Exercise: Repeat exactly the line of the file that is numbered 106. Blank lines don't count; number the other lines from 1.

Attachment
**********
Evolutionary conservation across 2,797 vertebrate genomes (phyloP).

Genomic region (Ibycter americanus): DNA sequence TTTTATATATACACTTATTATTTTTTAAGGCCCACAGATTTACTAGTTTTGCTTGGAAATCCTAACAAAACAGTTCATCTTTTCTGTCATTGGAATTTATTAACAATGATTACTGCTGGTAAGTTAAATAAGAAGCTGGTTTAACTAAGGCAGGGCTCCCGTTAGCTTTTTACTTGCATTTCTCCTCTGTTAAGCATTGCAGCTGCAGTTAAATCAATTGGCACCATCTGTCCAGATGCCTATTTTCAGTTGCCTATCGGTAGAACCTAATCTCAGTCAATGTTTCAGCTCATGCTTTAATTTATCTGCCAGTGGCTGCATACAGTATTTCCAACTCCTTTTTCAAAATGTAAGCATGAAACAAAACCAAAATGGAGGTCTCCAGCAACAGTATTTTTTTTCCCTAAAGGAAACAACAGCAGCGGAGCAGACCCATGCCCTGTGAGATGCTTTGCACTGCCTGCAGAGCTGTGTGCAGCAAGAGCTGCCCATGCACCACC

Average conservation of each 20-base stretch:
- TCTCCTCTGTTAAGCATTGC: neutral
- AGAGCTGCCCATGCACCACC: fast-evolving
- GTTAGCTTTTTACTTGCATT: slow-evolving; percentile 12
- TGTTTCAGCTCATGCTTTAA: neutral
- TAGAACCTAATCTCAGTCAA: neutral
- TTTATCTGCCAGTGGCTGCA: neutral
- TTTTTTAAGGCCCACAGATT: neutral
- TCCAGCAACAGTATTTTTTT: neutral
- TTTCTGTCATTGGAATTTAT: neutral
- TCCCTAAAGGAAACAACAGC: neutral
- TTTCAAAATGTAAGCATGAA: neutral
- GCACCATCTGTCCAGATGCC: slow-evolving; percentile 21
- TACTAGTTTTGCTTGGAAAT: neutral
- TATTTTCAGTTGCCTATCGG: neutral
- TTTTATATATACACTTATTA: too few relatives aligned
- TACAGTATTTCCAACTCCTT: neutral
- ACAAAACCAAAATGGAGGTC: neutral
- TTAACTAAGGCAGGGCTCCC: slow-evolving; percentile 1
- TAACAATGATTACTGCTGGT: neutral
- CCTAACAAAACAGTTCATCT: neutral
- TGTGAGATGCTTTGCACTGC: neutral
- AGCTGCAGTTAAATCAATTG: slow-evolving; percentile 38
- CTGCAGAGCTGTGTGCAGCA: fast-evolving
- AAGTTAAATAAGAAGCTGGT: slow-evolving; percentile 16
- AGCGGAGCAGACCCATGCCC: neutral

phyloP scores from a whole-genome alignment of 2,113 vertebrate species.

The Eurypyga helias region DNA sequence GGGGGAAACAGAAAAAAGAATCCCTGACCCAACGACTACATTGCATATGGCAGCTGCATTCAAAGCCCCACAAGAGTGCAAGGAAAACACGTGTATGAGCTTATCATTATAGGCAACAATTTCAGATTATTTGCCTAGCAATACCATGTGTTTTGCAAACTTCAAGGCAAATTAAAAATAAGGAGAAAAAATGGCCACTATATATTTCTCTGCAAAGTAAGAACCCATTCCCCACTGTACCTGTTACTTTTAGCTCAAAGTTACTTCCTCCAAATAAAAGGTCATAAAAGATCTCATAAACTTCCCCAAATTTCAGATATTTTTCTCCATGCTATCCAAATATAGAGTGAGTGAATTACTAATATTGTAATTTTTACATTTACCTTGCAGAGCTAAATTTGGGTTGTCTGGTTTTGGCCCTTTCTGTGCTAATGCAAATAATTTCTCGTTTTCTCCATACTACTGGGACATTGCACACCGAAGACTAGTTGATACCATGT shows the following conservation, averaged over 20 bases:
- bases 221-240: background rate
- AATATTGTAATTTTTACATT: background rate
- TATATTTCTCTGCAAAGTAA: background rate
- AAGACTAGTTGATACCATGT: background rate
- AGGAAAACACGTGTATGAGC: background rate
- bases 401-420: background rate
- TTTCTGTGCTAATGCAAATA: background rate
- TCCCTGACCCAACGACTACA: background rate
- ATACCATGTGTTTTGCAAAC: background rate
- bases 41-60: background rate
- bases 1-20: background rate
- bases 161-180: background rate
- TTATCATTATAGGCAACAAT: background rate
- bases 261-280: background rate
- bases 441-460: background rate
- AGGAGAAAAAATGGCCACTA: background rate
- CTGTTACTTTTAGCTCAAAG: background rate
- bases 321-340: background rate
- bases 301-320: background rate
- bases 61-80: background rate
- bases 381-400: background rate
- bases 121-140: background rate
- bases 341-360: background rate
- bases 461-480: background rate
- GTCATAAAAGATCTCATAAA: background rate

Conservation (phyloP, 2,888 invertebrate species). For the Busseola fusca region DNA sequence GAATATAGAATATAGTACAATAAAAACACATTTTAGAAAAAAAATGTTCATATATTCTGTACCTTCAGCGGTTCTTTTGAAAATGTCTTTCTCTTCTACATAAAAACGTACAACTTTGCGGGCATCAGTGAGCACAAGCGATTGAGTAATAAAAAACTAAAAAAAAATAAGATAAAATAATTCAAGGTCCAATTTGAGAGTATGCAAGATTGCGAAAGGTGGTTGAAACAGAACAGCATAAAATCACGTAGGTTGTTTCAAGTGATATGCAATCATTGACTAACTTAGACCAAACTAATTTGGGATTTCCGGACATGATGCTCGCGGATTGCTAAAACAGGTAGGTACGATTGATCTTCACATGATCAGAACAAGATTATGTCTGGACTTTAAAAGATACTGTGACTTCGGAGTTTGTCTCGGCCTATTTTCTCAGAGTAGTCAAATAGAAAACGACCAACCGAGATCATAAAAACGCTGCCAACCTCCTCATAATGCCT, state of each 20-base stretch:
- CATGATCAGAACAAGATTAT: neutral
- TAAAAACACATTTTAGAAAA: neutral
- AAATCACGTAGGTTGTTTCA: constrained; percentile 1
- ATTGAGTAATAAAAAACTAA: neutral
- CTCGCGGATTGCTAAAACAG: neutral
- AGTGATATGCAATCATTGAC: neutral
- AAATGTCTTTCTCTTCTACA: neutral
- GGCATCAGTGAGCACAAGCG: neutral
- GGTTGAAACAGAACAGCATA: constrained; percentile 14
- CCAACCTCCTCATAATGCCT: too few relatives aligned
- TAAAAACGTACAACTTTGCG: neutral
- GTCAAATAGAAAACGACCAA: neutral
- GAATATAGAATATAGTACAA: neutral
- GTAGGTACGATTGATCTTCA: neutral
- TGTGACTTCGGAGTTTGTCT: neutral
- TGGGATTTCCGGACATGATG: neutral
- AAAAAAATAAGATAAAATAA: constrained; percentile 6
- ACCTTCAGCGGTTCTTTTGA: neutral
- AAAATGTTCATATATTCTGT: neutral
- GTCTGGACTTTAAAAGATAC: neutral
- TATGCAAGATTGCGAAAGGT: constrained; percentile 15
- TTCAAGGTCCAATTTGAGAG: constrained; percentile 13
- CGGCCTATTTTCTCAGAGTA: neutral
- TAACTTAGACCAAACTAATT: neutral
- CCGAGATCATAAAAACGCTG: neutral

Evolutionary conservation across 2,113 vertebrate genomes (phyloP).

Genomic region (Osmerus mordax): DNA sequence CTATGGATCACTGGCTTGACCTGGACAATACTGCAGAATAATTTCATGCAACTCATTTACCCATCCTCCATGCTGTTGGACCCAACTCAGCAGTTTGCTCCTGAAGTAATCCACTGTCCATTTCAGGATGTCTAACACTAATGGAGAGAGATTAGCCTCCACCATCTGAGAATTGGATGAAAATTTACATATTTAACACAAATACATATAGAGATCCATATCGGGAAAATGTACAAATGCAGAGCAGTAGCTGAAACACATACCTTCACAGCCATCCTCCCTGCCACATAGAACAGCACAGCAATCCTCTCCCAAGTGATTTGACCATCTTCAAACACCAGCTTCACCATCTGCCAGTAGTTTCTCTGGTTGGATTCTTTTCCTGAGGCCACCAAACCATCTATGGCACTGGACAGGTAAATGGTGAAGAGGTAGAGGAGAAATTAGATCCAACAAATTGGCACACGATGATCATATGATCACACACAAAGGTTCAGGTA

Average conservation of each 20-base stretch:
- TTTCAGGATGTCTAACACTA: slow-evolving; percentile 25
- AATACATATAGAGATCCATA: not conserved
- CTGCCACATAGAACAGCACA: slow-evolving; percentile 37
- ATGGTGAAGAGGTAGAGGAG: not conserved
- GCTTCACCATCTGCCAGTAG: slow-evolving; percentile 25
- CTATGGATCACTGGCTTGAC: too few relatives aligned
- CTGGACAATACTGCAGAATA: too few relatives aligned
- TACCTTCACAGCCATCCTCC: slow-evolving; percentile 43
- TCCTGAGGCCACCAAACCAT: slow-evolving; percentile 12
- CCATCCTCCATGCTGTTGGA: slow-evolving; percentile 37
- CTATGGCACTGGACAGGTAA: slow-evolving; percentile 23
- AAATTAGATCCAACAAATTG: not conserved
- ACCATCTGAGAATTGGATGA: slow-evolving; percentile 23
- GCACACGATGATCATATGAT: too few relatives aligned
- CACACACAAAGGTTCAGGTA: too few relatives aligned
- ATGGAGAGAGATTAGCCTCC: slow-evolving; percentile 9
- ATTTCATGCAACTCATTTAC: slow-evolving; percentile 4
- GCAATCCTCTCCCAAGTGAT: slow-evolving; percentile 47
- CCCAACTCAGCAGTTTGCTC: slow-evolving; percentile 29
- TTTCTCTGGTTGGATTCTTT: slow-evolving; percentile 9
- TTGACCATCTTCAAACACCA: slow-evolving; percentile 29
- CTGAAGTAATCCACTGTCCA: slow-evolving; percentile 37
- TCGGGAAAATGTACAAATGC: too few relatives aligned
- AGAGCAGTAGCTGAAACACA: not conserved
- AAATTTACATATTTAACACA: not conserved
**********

- CTGAAGTAATCCACTGTCCA: slow-evolving; percentile 37